WHETHER THEY woke up to the New Year with their spouses, their secret lovers or their dogs, Hollywood celebrities could take comfort yesterday in the introduction of a controversial new California law, giving them greater leeway to prosecute paparazzi snooping on their private moments.
The law, sponsored by the Screen Actors' Guild in response to the controversy surrounding the death of Diana, Princess of Wales, beefs up the state's restrictions on invasion of privacy and makes anyone who trespasses on private property "with the intent to capture any type of visual image, sound recording or other physical impression of the plaintiff" liable to three times the normal level of damages.
Several leading film actors, including Arnold Schwarzenegger and George Clooney, had complained of serious harassment by press photographers and television crews and pushed hard for new legislation. Their cause was eventually taken up by the Democratic Party leader in the state Senate, John Burton, after lobbying by state legislators with close ties to the Hollywood establishment.
How effective the new law can be remains to be seen, as its provisions are already covered by other laws on privacy. Even the law's proponents admit it is discreetly worded to avoid clashing with freedom of speech rights guaranteed by the US Constitution.
"It's very narrow," the president of the Screen Actors Guild, Richard Masur, said when the measure came before a senate committee over the summer. "We're trying to say, `Stay out of people's most private moments and out of their private property'." News organisations and civil liberties advocates, however, are concerned it will restrict journalists' freedom without significantly guarding against abuses. And it might provide an already powerful Hollywood PR machine with another means to control the content of newspaper and magazine articles.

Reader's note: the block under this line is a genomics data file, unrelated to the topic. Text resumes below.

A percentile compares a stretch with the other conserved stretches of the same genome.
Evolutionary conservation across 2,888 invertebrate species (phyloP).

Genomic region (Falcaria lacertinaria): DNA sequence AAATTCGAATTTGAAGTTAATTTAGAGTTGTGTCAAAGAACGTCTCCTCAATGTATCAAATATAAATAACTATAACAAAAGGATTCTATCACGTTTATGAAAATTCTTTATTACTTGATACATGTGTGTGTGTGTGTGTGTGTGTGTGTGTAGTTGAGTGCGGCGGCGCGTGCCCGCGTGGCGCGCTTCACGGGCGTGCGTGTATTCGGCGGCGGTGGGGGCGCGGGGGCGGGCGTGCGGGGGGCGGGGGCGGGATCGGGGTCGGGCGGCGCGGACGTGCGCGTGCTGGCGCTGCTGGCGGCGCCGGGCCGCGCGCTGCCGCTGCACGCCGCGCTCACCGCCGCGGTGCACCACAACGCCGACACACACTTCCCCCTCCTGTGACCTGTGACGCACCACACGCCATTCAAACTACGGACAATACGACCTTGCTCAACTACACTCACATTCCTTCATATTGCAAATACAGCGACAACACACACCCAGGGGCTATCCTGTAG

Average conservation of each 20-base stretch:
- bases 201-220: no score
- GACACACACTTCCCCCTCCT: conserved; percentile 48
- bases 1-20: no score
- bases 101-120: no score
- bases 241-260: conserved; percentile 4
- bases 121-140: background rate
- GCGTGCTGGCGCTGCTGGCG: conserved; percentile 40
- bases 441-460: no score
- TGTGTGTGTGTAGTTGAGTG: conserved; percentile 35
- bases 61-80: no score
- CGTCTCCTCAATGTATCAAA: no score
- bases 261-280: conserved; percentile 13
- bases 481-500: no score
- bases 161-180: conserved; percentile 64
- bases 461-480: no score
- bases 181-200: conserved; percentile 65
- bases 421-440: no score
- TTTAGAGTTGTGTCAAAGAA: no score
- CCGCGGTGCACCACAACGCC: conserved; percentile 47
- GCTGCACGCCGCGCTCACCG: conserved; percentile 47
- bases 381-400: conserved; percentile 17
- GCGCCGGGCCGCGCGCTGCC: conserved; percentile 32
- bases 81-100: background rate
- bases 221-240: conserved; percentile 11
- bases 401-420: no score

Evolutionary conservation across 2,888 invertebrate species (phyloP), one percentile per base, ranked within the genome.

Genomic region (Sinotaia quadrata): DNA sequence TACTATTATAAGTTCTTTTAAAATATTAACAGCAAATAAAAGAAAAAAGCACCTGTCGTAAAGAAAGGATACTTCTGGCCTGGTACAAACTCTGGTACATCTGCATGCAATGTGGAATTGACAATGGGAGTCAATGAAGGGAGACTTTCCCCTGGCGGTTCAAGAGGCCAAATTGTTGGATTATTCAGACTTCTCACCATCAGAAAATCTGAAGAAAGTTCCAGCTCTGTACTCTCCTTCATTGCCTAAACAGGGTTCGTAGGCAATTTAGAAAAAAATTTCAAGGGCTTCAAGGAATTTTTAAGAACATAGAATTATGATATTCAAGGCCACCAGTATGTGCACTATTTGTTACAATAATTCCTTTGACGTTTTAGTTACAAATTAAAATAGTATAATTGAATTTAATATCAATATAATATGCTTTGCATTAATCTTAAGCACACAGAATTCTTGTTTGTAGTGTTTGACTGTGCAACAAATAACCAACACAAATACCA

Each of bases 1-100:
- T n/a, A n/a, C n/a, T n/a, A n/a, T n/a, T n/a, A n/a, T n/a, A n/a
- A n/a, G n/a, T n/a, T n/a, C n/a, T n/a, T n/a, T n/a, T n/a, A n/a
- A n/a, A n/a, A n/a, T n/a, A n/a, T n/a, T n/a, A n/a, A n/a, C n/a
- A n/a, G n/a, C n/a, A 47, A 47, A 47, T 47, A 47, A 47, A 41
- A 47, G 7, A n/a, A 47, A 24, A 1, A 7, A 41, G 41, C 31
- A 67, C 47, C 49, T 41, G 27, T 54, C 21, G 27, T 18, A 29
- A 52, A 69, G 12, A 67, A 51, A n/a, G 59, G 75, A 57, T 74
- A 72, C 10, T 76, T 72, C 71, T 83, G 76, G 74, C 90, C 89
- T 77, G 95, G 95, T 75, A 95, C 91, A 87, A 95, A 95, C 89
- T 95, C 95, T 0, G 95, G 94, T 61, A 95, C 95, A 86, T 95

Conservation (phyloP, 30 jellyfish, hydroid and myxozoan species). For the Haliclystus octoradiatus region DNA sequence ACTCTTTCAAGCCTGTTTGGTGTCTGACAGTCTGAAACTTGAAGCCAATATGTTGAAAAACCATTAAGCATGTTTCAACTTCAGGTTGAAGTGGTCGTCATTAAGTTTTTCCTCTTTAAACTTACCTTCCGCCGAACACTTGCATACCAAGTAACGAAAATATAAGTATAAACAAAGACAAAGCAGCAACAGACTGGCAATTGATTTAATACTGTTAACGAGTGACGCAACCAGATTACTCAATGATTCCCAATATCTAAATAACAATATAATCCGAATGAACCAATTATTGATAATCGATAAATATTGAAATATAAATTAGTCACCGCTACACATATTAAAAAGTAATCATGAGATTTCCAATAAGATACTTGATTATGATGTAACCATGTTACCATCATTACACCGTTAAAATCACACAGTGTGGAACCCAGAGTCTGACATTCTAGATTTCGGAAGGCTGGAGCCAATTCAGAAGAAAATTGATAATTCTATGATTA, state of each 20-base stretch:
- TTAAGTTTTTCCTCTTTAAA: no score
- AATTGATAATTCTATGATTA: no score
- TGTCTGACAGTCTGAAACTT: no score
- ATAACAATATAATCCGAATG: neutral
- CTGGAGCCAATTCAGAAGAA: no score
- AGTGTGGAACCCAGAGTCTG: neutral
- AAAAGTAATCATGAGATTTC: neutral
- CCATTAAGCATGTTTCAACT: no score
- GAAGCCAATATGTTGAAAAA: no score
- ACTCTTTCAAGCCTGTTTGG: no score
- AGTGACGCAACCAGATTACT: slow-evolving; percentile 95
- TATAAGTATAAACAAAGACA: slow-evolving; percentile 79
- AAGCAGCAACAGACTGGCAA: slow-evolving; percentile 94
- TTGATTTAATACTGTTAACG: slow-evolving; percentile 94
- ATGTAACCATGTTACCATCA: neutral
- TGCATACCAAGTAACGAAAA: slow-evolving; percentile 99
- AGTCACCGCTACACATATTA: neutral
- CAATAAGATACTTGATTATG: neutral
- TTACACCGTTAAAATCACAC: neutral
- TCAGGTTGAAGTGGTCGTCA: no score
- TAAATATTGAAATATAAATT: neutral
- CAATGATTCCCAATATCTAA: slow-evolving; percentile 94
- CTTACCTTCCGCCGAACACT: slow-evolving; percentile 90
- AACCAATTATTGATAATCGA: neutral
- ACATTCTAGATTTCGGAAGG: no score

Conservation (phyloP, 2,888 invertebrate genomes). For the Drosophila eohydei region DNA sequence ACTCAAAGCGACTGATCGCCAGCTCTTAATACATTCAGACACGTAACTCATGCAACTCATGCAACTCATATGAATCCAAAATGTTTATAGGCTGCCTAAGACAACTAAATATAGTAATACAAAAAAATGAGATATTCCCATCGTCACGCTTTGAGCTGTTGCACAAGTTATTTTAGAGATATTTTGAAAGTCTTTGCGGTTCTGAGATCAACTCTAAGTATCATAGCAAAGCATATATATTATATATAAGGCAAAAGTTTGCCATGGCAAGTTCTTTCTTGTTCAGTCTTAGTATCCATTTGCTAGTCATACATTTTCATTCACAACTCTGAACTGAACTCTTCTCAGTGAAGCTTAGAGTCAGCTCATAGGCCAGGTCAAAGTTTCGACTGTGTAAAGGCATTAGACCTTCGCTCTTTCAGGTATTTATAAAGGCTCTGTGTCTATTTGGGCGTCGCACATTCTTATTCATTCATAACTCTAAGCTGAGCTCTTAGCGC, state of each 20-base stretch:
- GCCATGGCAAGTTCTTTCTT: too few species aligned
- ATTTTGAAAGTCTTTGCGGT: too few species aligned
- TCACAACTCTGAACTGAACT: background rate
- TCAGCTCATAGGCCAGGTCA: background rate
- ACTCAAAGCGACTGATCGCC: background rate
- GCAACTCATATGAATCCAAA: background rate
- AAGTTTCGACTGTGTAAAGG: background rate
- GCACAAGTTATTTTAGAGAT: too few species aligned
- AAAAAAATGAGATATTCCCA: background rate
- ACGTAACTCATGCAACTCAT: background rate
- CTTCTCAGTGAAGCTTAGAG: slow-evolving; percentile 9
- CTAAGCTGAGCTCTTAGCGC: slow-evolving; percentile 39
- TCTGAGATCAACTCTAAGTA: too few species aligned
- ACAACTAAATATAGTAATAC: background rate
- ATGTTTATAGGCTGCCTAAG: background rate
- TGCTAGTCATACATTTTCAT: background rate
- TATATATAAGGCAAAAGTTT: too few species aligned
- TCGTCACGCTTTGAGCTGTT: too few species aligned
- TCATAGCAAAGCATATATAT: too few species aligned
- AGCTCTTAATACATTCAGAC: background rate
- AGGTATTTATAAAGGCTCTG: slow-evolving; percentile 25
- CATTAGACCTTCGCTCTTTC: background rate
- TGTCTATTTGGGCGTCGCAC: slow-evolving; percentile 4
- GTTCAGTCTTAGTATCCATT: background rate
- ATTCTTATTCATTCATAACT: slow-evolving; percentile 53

"Cloaked in concerns about `stalking' and invasion of privacy, the proposed Bill is actually an unnecessary legislative intrusion into the First Amendment rights of a free press," the Sacramento Bee newspaper wrote. "Much of what it purports to limit is already illegal or subject to lawsuits charging abuse; the new law is simply a blunt instrument with which legitimate photographers will be beaten along with less scrupulous paparazzi."
After the high-speed chase and car crash that killed Diana in Paris 16 months ago, several leading actors recounted how they had also come close to serious injury in showdowns with paparazzi. Arnold Schwarzenegger said he was run off the road with his wife and two children. Alec Baldwin punched a photographer on the basis that harassment had almost caused his wife, Kim Basinger, to drop their baby.
Several prominent Californian politicians, including the one-time student radical Tom Hayden, soon joined in the campaign for tougher laws. "Anything that attacks the paparazzi is good for democracy," Mr Hayden said. Several early attempts to put an anti- paparazzi law on the books foundered because of First Amendment problems.
The law that came into effect at midnight yesterday was heavily vetted by constitutional experts and fell far short of early calls for photographers to keep a requisite distance from their subjects on the street.
Stars have been resorting to other laws to protect their privacy. Last month, a news photographer was arrested in Los Angeles, accused of tapping calls between Tom Cruise and Nicole Kidman and trying to sell the material to tabloid papers.
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